Finally, as illustrated above, organizations will need to adopt internal policies and measures that meet the principles of data protection by design (data subject transparency and access) to ensure that you can show that you are data protection compliant. This can be done by implementing technical and organizational measures that:
- Provide that only personal data that is necessary for each specific processing is used (in relation to the amount of data collected, the extent of its processing, the period of its storage, and its accessibility)
- Provide that personal data is not made accessible to more individuals than necessary for the purpose of using applications or processes
- Allow to implement controls to demonstrate/report on GDPR compliancy
According to the GDPR, organizations should appoint a Data Protection Officer (DPO) to implement, streamline, and continuously monitor GDPR processes. Structurally, the DPO should report to the highest management level of the controller or processor depending on how the organization structure is setup. A DPO should have the support to carry out its activities, including the necessary resources.
The first steps towards GDPR compliance are not merely a check-the-box exercise. GDPR has significant impact on the organization’s data processes and can have serious implications for non-conformance with fines up to 4% of the global annual revenue or € 20,000,000 (whichever is greater) and fierce reputational damage that can come with the publicity of data breaches. Therefore, the role of the DPO should not be underestimated. Since the DPO position is a new job role for many organizations, we will address the role of the DPO in another upcoming blog. As a second step, we will address the initial assessment and data protection impact assessment (DPIA) first in our next blog post.
Nasdaq BWise enables organizations map the landscape of where personal data is processed within your organization’s processes and supporting IT environment to produce consolidated reporting in support of GDPR compliance.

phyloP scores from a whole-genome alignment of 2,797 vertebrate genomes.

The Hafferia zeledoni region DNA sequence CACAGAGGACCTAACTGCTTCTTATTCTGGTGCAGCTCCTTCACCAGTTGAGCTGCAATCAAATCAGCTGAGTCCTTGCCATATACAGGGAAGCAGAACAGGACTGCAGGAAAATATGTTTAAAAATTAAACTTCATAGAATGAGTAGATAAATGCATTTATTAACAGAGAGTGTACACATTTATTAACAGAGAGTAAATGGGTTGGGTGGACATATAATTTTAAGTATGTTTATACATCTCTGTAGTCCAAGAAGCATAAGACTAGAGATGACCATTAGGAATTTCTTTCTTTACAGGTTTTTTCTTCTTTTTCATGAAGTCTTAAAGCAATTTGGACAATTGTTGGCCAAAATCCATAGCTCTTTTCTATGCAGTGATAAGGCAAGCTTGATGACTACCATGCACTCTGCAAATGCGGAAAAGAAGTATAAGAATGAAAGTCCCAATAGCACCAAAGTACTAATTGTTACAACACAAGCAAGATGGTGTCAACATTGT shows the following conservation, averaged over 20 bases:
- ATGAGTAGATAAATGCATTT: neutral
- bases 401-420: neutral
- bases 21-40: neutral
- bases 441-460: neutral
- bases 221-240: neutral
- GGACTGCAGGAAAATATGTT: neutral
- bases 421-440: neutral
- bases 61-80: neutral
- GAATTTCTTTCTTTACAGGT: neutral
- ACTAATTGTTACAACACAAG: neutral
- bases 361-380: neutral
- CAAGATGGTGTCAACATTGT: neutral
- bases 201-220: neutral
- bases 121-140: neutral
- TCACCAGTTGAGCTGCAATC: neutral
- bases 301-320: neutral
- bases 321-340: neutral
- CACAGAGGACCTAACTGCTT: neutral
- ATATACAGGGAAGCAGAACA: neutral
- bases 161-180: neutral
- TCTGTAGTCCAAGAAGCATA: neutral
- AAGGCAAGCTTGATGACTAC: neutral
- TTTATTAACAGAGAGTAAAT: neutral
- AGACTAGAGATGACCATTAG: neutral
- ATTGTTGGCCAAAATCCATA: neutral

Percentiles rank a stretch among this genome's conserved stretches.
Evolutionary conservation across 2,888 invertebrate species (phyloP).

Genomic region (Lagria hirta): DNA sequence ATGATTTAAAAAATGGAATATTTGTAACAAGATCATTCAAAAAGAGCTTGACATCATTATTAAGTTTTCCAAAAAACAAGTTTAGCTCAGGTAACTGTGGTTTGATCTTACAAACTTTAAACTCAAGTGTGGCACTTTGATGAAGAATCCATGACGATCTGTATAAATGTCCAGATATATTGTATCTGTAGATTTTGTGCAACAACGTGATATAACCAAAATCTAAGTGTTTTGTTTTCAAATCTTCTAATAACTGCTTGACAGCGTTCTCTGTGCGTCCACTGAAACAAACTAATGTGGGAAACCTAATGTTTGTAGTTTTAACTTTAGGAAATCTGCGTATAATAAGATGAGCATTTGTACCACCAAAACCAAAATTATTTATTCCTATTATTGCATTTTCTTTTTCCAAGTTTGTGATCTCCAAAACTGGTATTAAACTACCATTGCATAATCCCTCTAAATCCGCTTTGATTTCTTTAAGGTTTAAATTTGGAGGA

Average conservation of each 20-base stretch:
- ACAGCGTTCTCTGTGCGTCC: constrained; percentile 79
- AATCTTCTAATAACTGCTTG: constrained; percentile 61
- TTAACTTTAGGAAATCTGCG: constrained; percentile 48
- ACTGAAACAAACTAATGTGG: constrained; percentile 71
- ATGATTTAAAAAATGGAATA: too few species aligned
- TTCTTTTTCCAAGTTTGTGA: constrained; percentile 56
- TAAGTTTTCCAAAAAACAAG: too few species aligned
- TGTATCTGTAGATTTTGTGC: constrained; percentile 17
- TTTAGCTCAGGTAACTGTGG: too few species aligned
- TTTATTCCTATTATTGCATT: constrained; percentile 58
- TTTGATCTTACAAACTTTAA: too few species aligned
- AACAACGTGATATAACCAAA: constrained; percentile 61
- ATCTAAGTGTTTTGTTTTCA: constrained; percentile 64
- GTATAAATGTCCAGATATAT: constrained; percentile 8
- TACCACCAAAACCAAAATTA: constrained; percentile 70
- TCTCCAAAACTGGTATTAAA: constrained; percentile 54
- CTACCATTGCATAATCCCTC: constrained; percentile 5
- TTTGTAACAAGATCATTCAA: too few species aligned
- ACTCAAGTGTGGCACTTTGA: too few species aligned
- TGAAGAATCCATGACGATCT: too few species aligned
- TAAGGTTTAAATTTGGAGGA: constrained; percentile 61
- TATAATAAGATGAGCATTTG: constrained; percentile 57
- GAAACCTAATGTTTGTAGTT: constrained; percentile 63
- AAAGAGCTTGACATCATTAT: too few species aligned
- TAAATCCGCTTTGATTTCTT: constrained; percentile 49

- Efficiently collect, access, transfer, or share data assets
- Safeguard data privacy and data protection
- Determine the privacy risk level in the organization, based on a predefined set of questions involving answers on the use, disclosure, purpose, and evaluation of personal data resulting in a high, medium or low risk level
- Determine with a Data Protection Impact Assessment (DPIA) if compliance with ‘privacy by design’ and ‘privacy by default’ is met for new assets or projects in the company
- Establish an estimate of the risk of impacting rights and freedom of the data subject and the support for risk acceptance or treatment.
- Determine which set of baseline requirements are already implemented or planned and where additional requirements need to be implemented to accept the residual risk.
- Powerful process workflows to ensure that policies to comply with GDPR are developed, approved, applied, and consistently improved.
- Integrated data feed management to allow integrations with Configuration Management Databases (CMDBs)
- Allows for the recording and notification of any incident to all relevant internal stakeholders within established thresholds
- Reports and dashboards that provide different analyses of GDPR conformance, including a statement of GPDR compliancy
- Central view on compliance data for easy tracking and monitoring of activities and actions to assure GDPR compliancy
GDPR is evidence that the topic of data privacy will continue to garner interest, especially as both the business and consumer environment are changing rapidly. Topics, such as the Internet of Things, disruptive technologies, new and untraditional market entrances, and technological use will force businesses to adapt their risk management practices in such a way that not only protects the current data of companies, but is predictive. Although GRC software solutions won’t be able to stop all data breaches and attacks, it can provide the means to substantiate that data privacy is effectively managed, and managed well.